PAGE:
Comparative Analysis of Functional State after Intracerebral and Subcutaneous Implantations of Neural Stem Cells in Rat Pups Subjected to Perinatal Brain Damage - Abstract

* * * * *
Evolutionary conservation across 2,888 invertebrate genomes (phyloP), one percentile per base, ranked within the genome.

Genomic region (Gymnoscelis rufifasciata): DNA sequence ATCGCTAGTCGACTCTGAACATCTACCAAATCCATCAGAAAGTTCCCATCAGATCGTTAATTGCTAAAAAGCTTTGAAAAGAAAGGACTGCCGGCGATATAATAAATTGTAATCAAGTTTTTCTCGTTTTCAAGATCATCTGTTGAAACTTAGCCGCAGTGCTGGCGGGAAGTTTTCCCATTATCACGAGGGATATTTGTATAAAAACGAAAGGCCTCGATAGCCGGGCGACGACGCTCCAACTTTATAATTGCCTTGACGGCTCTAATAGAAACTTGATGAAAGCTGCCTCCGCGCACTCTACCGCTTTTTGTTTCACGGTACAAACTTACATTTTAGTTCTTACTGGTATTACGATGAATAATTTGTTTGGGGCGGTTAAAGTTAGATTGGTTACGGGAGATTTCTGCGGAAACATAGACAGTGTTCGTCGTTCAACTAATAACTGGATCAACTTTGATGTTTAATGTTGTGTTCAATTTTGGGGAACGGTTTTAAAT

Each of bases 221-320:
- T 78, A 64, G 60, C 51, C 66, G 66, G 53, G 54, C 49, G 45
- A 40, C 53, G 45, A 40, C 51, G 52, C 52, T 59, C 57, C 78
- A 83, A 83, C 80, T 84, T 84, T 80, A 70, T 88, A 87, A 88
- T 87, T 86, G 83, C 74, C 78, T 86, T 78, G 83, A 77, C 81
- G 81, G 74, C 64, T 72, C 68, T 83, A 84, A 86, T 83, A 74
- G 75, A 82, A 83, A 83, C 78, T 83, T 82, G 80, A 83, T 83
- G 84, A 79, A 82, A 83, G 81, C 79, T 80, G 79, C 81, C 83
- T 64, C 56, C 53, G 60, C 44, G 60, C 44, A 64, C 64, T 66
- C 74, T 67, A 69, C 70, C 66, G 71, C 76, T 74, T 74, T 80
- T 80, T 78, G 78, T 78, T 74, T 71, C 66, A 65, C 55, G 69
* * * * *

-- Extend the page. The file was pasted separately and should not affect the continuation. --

Cellular preparations (CP) of embryonic nerve tissue previously derived form 9-day-old rat embryos (rENT) and human olfactory neural stem cells. (hoNSC) were used for single injection into the brain or under the skin of rat pups three days after inducing various-severity perinatal injury of the CNS (CNS PI). Cultivated rat fibroblasts (rF), i. e. non-progenitor cells, were implanted as cellular control. We used the animal models of PIs most adequate to clinical manifestations of severe cerebral palsy - a model of perinatal hypoxic ischaemic brain damage (PHIBD) by the Rice and a model of minimal cerebral dysfunctions syndrome – neonatal anoxia (NA) according to the technique suggested by Speiser. All the mentioned cell types labelled with vital dye CFDA-SE preserved their vitality for not less than 28 days following intracerebral or subcutaneous administration. Two-month-long weekly monitoring of the motor activity (the “Rotarod” tests, “hanging”) and cognitive functions (Passive avoidance, Y-maze) showed that implantation of cell preparations of rat fibroblasts (rFCP) (cellular control) exerted no appreciable effect on the functional state of the rat pups. In contrast, implantation of hoNSC CP and rENT CP into the brain and under the skin resulted in considerable restoration of the impaired functions both in rats with PHIBD and those with NA. Subcutaneous implantation turned out to be not less efficient than implantation of cells directly into the brain. No differences in efficacy of implantation of xenogenic hoNSC and allogenic rENT cells were observed. The findings obtained in the present study suggest a possibility of non-specific neuroprotective effect of cell preparations implanted intracerebrally or subcutaneously to rat pups with perinatal lesions of the brain.